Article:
This is our wrap up report on the fight to save Casco Viejo from the Cinta Costera 3 highway, but, more than anything, it is a thank you to everyone who donated to protect a heritage site that cannot protect itself. In the end, your generosity helped avert the worst case scenario, a massive landfill that would have made this World Heritage Site all but unrecognizable. Your donations made it possible to pay for protest materials, websites, lawyers to defend us when we were threatened and advertisements to get the word out.
The final highway is less than a year from being complete, and, though it is an aesthetic, economic, urbanistic and ecological disaster, it is better than the landfill the government of Panama and their contractor, Odebrecht, had originally intended for two reasons. First is that is on pilings two hundred meters from shore, so it allows the Casco to retain its historic fortifications and some of its relationship with the sea. But, most importantly, it is far easier to remove than the landfill would have been, which gives us hope that at some point in the future it can be removed.
The status of Casco Viejo as a World Heritage Site is still not clear. In June of this year UNESCO will have its annual meeting and be faced with a dilemma of its own creation: allow Casco Viejo to remain as a World Heritage Site, thereby endorsing senseless interventions like CC3 at other Sites, or delisting Casco Viejo, which raises the question of why UNESCO's leadership did not use its powerful voice to publicly denounce CC3 when it had the chance.
While this chapter of the fight to save Casco Viejo from this highway is now closed, in the years to come we still have hope that ultimately any politicians who promoted this project for their personal gain will be brought to justice and that more enlightened leadership in the future will agree that it should be removed and replaced with any of the much better alternatives.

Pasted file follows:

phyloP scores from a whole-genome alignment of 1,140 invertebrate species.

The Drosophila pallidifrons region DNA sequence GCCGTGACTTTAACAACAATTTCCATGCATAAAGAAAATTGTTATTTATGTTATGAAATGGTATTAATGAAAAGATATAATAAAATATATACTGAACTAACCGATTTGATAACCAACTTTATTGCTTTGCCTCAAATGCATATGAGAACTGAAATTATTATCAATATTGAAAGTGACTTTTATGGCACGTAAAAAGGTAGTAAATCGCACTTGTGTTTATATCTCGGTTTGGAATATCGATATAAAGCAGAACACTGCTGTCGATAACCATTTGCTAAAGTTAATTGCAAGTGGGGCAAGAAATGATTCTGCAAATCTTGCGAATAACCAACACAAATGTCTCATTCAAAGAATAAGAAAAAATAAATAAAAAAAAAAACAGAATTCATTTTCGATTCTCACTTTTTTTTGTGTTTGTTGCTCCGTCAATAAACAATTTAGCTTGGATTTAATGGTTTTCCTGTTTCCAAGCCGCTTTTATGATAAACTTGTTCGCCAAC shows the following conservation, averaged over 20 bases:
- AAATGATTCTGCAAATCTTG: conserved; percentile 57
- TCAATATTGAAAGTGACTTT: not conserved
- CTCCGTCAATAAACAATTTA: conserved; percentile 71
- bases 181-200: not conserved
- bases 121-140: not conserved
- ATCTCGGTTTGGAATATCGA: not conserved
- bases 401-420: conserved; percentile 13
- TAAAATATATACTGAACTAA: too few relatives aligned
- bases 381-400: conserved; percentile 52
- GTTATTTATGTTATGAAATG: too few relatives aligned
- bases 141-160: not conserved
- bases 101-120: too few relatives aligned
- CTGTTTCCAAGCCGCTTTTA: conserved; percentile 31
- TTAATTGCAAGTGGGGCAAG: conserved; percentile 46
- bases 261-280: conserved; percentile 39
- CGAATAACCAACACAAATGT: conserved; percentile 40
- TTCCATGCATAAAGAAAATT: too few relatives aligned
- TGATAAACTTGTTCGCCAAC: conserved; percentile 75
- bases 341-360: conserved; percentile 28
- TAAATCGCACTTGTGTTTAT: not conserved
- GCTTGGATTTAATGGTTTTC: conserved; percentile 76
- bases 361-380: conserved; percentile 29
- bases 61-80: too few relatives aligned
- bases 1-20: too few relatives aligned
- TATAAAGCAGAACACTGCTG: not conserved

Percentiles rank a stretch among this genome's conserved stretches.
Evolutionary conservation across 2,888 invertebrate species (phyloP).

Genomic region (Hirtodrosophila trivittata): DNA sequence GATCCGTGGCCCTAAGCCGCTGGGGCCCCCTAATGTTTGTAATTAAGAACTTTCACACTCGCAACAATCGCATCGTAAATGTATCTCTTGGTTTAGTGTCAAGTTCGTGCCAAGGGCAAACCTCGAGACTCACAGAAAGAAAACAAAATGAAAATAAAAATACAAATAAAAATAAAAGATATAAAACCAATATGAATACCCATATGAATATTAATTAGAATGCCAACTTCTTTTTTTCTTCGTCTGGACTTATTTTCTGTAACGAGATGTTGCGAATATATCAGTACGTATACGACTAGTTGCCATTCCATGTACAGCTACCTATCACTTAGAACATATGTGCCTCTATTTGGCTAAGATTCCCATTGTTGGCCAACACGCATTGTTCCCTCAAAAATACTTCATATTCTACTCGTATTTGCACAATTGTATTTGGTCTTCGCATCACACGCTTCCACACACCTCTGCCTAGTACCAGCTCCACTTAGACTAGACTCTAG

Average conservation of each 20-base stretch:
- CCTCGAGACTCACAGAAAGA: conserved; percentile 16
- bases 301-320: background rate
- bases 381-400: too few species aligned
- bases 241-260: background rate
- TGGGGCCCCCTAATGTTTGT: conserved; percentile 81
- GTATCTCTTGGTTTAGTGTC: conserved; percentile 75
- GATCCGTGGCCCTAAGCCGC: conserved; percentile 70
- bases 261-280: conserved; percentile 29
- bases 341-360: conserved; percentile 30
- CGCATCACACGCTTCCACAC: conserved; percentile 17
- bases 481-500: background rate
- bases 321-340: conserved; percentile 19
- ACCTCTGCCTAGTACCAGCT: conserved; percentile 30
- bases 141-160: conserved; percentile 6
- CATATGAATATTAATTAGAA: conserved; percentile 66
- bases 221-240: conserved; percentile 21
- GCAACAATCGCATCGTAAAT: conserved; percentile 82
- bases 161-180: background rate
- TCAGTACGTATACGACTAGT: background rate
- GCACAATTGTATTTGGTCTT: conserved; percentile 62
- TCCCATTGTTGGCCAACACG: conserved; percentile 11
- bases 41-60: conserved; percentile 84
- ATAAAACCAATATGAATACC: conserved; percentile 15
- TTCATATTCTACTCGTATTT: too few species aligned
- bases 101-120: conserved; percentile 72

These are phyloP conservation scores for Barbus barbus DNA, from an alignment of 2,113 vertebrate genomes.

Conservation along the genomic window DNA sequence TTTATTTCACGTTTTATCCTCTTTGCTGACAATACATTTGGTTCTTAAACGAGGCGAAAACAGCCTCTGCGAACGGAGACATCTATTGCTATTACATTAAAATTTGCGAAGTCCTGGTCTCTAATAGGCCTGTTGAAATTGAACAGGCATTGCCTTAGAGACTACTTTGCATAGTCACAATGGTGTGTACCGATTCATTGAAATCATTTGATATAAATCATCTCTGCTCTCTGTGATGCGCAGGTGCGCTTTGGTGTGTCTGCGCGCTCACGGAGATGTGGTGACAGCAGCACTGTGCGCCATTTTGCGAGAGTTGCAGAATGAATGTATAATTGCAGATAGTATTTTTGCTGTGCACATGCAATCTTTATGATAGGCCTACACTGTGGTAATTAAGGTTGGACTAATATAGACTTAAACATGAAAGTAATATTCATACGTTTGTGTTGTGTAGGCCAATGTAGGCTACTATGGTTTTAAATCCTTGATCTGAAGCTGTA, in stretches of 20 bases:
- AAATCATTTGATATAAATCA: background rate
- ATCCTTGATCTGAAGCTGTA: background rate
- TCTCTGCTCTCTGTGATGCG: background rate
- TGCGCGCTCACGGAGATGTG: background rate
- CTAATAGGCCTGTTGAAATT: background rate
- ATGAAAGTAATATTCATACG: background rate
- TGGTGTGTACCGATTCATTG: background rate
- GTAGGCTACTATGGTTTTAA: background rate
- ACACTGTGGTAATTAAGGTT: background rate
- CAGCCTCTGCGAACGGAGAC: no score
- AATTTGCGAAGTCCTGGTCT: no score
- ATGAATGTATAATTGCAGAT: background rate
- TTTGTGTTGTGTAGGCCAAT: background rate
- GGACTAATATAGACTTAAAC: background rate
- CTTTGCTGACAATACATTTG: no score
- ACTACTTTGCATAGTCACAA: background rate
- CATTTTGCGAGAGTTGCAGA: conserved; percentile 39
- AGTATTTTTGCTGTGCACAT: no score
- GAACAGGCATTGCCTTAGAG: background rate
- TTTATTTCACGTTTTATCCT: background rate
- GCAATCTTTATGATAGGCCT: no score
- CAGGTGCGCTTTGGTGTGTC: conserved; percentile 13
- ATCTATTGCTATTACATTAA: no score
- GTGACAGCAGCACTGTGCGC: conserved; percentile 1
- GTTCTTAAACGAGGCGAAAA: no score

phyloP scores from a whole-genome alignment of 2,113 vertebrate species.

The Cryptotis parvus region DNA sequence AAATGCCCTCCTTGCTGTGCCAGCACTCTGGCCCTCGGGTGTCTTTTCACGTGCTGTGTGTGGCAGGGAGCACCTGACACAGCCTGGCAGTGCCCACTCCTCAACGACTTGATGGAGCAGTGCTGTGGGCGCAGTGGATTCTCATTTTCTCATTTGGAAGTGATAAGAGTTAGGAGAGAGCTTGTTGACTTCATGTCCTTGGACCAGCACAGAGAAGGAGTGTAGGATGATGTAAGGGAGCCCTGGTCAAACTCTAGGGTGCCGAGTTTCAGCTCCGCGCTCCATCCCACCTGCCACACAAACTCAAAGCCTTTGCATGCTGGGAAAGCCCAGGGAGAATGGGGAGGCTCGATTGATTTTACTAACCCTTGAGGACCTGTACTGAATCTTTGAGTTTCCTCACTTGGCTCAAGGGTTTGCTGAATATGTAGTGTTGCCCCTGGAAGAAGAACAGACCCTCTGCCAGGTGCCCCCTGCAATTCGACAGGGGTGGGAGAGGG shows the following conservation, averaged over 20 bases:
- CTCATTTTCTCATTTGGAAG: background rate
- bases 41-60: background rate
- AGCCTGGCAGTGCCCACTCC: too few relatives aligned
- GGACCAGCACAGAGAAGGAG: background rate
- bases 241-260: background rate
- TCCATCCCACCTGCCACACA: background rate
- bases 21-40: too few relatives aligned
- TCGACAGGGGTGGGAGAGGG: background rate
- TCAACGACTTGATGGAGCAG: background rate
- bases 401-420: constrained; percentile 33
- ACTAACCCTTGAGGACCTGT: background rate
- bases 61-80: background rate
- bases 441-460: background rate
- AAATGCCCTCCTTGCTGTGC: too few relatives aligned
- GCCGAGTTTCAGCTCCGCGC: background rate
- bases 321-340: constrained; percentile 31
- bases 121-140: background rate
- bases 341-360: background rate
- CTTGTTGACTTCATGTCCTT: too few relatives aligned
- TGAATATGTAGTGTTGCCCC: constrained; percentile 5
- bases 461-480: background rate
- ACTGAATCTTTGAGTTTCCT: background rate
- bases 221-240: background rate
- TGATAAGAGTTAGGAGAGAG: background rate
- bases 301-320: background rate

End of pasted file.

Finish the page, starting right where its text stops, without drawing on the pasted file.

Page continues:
The fight to save Casco Viejo from the Cinta Costera III continued into December, with a few things becoming much more clear, though there is still a lot to be decided and a lot left to fight for.
Where We Are Today
What is clear, and what everyone who has pitched in on this fight should be proud of, is that the worst case scenario, a landfill around Casco Viejo, looks to have been averted. This was the government's first option and without the groups and individuals who came together at critical moments we are quite sure it would have become a reality. The final version is moving ahead quickly and it will be an elevated viaduct just off the coast. It is still about as mediocre as infrastructure gets, but much, much better than the alternative.
UNESCO's technical and advisory bodies issued their annual State of Conservation report taking the government and Odebrecht to task for pushing ahead without considering alternatives and indicating that a delisting at the June 2013 meeting of the World Heritage Committee is a real possibility. While we appreciate UNESCO finally acknowleding that the project is moving forward (six months after it began), we cannot help feeling somewhat betrayed by UNESCO's inability to use its strongest weapon--the voice of its Executive Director--to denouce the project. We wrote to the Secretary General of the United Nations, Ban Ki Moon, requesting that the Security Council itself take up the matter, as we believe that the right of peoples to protect their heritage when their governmetns fail to do so is a fundamental human right and therefore within the Security Council's purvue.